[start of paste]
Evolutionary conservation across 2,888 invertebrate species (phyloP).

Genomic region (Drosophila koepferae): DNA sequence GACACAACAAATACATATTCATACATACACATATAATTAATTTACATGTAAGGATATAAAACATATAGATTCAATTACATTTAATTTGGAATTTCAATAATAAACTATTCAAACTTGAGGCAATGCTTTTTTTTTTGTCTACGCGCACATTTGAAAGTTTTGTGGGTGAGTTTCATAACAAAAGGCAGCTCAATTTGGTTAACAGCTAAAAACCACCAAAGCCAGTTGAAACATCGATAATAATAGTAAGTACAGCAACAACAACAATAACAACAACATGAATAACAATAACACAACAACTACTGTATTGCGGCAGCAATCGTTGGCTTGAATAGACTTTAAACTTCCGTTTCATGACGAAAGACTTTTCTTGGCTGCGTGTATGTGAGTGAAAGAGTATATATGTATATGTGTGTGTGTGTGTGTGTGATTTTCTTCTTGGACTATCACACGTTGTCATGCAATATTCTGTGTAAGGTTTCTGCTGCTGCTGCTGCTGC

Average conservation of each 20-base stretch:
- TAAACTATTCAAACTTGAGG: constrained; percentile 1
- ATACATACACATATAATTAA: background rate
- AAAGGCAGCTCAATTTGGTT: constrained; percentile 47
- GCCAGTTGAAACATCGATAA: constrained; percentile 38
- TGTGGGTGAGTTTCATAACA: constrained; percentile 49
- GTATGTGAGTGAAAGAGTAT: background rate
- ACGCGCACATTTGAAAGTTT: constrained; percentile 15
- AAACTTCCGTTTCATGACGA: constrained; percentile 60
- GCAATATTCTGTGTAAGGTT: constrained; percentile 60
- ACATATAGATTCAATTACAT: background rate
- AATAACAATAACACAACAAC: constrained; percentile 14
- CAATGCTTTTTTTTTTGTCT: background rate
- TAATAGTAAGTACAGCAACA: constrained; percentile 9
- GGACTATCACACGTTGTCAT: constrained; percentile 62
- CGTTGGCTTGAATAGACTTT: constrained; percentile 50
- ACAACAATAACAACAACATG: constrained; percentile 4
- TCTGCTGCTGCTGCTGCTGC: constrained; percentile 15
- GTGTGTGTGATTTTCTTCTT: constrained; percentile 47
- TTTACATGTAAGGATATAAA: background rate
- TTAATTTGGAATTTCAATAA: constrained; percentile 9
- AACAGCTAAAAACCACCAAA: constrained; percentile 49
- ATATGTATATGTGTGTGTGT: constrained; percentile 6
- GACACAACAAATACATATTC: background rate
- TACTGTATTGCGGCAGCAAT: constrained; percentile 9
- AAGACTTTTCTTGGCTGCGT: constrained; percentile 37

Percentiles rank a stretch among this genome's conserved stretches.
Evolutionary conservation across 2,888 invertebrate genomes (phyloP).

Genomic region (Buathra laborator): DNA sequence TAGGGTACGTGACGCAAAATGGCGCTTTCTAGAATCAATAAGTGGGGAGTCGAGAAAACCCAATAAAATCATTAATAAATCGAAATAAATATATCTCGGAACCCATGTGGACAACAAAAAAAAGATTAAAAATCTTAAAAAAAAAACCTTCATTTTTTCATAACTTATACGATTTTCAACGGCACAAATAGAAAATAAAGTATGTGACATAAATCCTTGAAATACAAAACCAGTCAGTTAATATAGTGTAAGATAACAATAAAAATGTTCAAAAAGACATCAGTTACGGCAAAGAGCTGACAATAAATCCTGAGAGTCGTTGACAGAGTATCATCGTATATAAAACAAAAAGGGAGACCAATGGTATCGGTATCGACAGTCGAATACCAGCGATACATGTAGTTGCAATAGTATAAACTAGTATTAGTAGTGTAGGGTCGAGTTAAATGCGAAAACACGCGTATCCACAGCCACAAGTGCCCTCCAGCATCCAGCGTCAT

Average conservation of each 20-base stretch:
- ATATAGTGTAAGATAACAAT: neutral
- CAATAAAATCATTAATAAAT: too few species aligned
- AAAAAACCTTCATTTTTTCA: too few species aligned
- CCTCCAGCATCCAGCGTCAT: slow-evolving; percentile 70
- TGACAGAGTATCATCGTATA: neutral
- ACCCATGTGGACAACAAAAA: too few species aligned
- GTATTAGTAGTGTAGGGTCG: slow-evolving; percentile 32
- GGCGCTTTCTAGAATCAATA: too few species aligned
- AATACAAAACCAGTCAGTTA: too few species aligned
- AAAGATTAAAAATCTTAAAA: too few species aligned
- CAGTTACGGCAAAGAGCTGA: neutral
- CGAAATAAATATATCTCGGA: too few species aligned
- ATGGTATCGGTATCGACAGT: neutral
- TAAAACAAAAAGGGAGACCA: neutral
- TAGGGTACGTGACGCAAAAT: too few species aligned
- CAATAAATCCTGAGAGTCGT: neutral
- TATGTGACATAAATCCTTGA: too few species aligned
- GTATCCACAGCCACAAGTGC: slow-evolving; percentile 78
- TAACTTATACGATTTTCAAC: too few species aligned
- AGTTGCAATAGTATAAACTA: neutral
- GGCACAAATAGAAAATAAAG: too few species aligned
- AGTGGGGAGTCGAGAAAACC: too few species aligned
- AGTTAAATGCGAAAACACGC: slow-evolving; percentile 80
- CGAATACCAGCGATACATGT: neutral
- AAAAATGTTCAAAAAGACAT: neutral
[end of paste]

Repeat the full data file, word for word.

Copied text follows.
Evolutionary conservation across 2,888 invertebrate species (phyloP).

Genomic region (Drosophila koepferae): DNA sequence GACACAACAAATACATATTCATACATACACATATAATTAATTTACATGTAAGGATATAAAACATATAGATTCAATTACATTTAATTTGGAATTTCAATAATAAACTATTCAAACTTGAGGCAATGCTTTTTTTTTTGTCTACGCGCACATTTGAAAGTTTTGTGGGTGAGTTTCATAACAAAAGGCAGCTCAATTTGGTTAACAGCTAAAAACCACCAAAGCCAGTTGAAACATCGATAATAATAGTAAGTACAGCAACAACAACAATAACAACAACATGAATAACAATAACACAACAACTACTGTATTGCGGCAGCAATCGTTGGCTTGAATAGACTTTAAACTTCCGTTTCATGACGAAAGACTTTTCTTGGCTGCGTGTATGTGAGTGAAAGAGTATATATGTATATGTGTGTGTGTGTGTGTGTGATTTTCTTCTTGGACTATCACACGTTGTCATGCAATATTCTGTGTAAGGTTTCTGCTGCTGCTGCTGCTGC

Average conservation of each 20-base stretch:
- TAAACTATTCAAACTTGAGG: constrained; percentile 1
- ATACATACACATATAATTAA: background rate
- AAAGGCAGCTCAATTTGGTT: constrained; percentile 47
- GCCAGTTGAAACATCGATAA: constrained; percentile 38
- TGTGGGTGAGTTTCATAACA: constrained; percentile 49
- GTATGTGAGTGAAAGAGTAT: background rate
- ACGCGCACATTTGAAAGTTT: constrained; percentile 15
- AAACTTCCGTTTCATGACGA: constrained; percentile 60
- GCAATATTCTGTGTAAGGTT: constrained; percentile 60
- ACATATAGATTCAATTACAT: background rate
- AATAACAATAACACAACAAC: constrained; percentile 14
- CAATGCTTTTTTTTTTGTCT: background rate
- TAATAGTAAGTACAGCAACA: constrained; percentile 9
- GGACTATCACACGTTGTCAT: constrained; percentile 62
- CGTTGGCTTGAATAGACTTT: constrained; percentile 50
- ACAACAATAACAACAACATG: constrained; percentile 4
- TCTGCTGCTGCTGCTGCTGC: constrained; percentile 15
- GTGTGTGTGATTTTCTTCTT: constrained; percentile 47
- TTTACATGTAAGGATATAAA: background rate
- TTAATTTGGAATTTCAATAA: constrained; percentile 9
- AACAGCTAAAAACCACCAAA: constrained; percentile 49
- ATATGTATATGTGTGTGTGT: constrained; percentile 6
- GACACAACAAATACATATTC: background rate
- TACTGTATTGCGGCAGCAAT: constrained; percentile 9
- AAGACTTTTCTTGGCTGCGT: constrained; percentile 37

Percentiles rank a stretch among this genome's conserved stretches.
Evolutionary conservation across 2,888 invertebrate genomes (phyloP).

Genomic region (Buathra laborator): DNA sequence TAGGGTACGTGACGCAAAATGGCGCTTTCTAGAATCAATAAGTGGGGAGTCGAGAAAACCCAATAAAATCATTAATAAATCGAAATAAATATATCTCGGAACCCATGTGGACAACAAAAAAAAGATTAAAAATCTTAAAAAAAAAACCTTCATTTTTTCATAACTTATACGATTTTCAACGGCACAAATAGAAAATAAAGTATGTGACATAAATCCTTGAAATACAAAACCAGTCAGTTAATATAGTGTAAGATAACAATAAAAATGTTCAAAAAGACATCAGTTACGGCAAAGAGCTGACAATAAATCCTGAGAGTCGTTGACAGAGTATCATCGTATATAAAACAAAAAGGGAGACCAATGGTATCGGTATCGACAGTCGAATACCAGCGATACATGTAGTTGCAATAGTATAAACTAGTATTAGTAGTGTAGGGTCGAGTTAAATGCGAAAACACGCGTATCCACAGCCACAAGTGCCCTCCAGCATCCAGCGTCAT

Average conservation of each 20-base stretch:
- ATATAGTGTAAGATAACAAT: neutral
- CAATAAAATCATTAATAAAT: too few species aligned
- AAAAAACCTTCATTTTTTCA: too few species aligned
- CCTCCAGCATCCAGCGTCAT: slow-evolving; percentile 70
- TGACAGAGTATCATCGTATA: neutral
- ACCCATGTGGACAACAAAAA: too few species aligned
- GTATTAGTAGTGTAGGGTCG: slow-evolving; percentile 32
- GGCGCTTTCTAGAATCAATA: too few species aligned
- AATACAAAACCAGTCAGTTA: too few species aligned
- AAAGATTAAAAATCTTAAAA: too few species aligned
- CAGTTACGGCAAAGAGCTGA: neutral
- CGAAATAAATATATCTCGGA: too few species aligned
- ATGGTATCGGTATCGACAGT: neutral
- TAAAACAAAAAGGGAGACCA: neutral
- TAGGGTACGTGACGCAAAAT: too few species aligned
- CAATAAATCCTGAGAGTCGT: neutral
- TATGTGACATAAATCCTTGA: too few species aligned
- GTATCCACAGCCACAAGTGC: slow-evolving; percentile 78
- TAACTTATACGATTTTCAAC: too few species aligned
- AGTTGCAATAGTATAAACTA: neutral
- GGCACAAATAGAAAATAAAG: too few species aligned
- AGTGGGGAGTCGAGAAAACC: too few species aligned
- AGTTAAATGCGAAAACACGC: slow-evolving; percentile 80
- CGAATACCAGCGATACATGT: neutral
- AAAAATGTTCAAAAAGACAT: neutral